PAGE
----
x. And it is hereby further concluded and agreed on by the

aforesaid chiefs and representatives, that they and the heads of families in their respective locations shall, all and each of them, prevent by every means within their power, inroads into the colony, of robbers, to steal cattle or other property; and shall, moreover, in the case of any cattle or property so stolen being brought into their respective locations, secure and deliver it to the nearest colonial authorities; well understood, that the Governor will justly hold that chief responsible for restoring colonial cattle or other property, into whose location it shall have been traced.

XI. The Gorernor having appointed a commission, consisting of --
1. The Hon. Colonel Smith, C.B., Chief Commissioner;
2. Lieut.-Colonel England, 75th Regiment;
3. The Rev. W. Chalmers, Glasgow mission; and

4. Captain Stretch, Provisional Companies, 75th Regiment, for the location, establishment, and regulation of the aforesaid chiefs, tribe, and families, the said commissioners (or a majority of them) are hereby duly authorized, so soon as they shall be reasonably satisfied that the 3rd and 4th conditions of this Treaty have been fairly complied with, to conclude and ratify it finally by their signatures, and to receive and accord by endorsement upon this document, the accession and agreement of the aforesaid chiefs and representatives thereto; and thereafter to locate and place each in possession of his allotte location, and within his appropriate boundary accordingly.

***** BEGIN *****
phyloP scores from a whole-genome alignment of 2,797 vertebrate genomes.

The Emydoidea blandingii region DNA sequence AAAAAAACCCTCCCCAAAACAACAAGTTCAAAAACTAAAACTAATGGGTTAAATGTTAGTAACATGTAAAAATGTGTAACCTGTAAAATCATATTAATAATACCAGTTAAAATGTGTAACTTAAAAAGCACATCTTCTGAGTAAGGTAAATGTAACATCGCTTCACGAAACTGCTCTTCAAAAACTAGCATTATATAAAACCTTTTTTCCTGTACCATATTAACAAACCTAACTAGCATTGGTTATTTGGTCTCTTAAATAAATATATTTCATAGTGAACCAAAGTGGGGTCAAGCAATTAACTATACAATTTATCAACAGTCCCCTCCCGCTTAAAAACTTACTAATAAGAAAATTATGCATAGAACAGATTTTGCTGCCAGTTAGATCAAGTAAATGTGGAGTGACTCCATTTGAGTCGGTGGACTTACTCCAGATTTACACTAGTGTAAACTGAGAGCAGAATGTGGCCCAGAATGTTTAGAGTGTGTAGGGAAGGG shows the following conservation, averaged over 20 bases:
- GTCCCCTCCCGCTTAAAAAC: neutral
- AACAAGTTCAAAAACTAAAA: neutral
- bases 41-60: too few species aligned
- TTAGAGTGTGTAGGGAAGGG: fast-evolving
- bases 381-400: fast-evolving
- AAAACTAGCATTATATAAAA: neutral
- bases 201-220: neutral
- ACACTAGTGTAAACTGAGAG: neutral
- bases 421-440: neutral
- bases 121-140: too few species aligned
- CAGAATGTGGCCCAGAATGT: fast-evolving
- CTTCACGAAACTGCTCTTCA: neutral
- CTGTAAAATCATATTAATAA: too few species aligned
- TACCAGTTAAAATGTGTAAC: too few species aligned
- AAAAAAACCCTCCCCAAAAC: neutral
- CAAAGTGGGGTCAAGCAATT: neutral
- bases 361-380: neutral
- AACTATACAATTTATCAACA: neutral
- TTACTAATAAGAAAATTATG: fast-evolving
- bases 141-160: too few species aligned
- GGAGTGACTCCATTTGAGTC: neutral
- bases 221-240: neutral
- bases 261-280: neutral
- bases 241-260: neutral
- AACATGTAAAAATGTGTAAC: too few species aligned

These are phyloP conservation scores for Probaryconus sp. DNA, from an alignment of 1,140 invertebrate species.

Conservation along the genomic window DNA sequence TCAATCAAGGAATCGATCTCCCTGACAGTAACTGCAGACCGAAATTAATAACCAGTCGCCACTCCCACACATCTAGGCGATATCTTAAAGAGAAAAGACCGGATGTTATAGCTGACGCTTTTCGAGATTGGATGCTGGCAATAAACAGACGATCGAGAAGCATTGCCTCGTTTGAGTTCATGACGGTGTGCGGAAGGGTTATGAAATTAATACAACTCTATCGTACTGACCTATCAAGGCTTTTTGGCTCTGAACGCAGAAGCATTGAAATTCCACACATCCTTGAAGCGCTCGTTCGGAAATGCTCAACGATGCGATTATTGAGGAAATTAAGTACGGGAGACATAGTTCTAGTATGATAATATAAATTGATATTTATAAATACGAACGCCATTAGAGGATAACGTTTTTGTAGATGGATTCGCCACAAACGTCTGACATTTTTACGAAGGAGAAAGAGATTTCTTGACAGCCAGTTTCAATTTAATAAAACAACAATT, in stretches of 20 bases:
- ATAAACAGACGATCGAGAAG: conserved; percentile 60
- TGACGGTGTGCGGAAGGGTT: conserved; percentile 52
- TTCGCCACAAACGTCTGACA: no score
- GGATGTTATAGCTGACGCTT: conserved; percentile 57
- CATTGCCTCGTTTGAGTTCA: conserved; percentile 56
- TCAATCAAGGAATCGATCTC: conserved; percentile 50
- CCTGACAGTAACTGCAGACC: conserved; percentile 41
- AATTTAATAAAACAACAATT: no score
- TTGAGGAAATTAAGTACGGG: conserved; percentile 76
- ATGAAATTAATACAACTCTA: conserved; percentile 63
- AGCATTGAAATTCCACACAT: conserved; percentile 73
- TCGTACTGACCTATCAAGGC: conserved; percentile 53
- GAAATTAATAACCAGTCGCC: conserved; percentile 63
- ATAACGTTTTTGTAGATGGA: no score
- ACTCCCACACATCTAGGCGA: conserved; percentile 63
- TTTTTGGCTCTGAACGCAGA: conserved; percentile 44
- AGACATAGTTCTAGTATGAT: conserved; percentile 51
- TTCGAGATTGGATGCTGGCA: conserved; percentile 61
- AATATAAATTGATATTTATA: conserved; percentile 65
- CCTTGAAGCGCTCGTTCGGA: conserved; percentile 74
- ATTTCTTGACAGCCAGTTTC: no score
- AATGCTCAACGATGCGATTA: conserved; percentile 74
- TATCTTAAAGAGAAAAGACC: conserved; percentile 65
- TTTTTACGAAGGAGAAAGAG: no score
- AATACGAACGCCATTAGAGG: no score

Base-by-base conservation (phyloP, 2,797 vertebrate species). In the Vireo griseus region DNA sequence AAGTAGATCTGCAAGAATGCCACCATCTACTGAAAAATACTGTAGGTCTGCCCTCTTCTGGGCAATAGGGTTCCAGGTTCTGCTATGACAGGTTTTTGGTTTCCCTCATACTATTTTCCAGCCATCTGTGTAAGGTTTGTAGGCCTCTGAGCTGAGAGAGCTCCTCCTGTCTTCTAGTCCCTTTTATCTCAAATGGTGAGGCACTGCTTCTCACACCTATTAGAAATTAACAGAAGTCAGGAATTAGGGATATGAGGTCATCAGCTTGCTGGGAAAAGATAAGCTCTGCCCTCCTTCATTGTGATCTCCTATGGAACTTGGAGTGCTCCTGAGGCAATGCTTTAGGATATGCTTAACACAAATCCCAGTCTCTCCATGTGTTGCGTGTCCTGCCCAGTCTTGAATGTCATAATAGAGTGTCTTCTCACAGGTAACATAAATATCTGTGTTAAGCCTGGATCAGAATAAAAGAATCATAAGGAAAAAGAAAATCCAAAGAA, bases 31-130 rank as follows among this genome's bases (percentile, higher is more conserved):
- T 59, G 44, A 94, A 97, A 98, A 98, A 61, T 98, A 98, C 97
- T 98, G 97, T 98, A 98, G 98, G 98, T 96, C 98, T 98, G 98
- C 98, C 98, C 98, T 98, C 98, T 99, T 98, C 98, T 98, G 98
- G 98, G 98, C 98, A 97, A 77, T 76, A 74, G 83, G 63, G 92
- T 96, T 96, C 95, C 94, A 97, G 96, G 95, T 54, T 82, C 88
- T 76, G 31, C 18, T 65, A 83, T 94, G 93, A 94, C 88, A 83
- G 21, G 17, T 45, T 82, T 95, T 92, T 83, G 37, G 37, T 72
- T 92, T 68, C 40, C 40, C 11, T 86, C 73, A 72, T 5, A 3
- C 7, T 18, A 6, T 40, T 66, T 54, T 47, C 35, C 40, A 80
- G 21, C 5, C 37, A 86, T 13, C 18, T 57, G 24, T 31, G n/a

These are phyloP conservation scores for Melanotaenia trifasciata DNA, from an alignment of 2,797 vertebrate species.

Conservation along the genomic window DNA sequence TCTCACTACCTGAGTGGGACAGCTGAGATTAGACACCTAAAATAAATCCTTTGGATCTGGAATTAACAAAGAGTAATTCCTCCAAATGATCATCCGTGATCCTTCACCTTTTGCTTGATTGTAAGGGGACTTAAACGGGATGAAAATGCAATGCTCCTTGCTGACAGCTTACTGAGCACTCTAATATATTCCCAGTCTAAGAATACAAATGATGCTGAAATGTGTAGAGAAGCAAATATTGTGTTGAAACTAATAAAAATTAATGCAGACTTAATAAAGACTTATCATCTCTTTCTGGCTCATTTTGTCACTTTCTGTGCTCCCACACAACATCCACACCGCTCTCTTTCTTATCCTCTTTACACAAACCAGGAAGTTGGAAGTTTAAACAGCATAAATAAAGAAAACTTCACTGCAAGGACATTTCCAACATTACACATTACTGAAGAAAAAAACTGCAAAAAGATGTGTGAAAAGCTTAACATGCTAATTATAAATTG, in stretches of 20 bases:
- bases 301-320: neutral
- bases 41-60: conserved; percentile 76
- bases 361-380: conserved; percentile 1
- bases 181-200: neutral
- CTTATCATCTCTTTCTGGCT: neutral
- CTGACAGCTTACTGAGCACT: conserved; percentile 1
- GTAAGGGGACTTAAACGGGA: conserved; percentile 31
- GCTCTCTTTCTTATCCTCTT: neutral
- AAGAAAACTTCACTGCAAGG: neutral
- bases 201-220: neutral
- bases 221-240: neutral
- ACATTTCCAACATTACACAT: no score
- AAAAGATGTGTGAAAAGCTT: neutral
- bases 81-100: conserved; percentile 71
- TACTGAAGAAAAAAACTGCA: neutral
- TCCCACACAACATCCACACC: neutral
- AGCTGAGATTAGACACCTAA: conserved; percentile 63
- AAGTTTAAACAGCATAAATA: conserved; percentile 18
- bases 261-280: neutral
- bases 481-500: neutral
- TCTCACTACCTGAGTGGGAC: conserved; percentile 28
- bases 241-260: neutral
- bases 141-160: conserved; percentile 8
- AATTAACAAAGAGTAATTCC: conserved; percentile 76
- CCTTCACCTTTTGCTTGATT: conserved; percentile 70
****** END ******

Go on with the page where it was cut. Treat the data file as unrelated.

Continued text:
XII. When all the above arrangements shall have been duly carried into effect, the Governor will appoint an agent for the Government, to reside among, or near to, the locations; with whom the chiefs will communicate whenever they may desire, for the information of the Governor, of whose communications to them he will also be the accredited organ.

XIII. For the present, and until the Governor may judge it safe and beneficial, as well for the old colonists as for these His Majesty's new subjects, hereby admitted under the protection of ÍIis Majesty's Government, none of these last, whether of the family of Gaika, or its connexions or dependents, as aforesaid, can be allowed to cross the Chumie, or the Keiskamma River, below its confluence with the former, or by any other way to enter the old colonial border, without a pass, signed by one of the above commissioners, or by the agent, when he shall have been appointed; and even in that case all persons so passing the boundary must be unarmed. A departure from this condition will espose the individuals infringing it to be shot; and its obscrvance is therefore very strictly and earnestly enjoined.

Giren under my hand and seal, at Fort Willshire, this 17th day of September, 1835. B. D'URBAN, Governor and Commander-in-Chief

of the Colony of the Cape of Good Hope.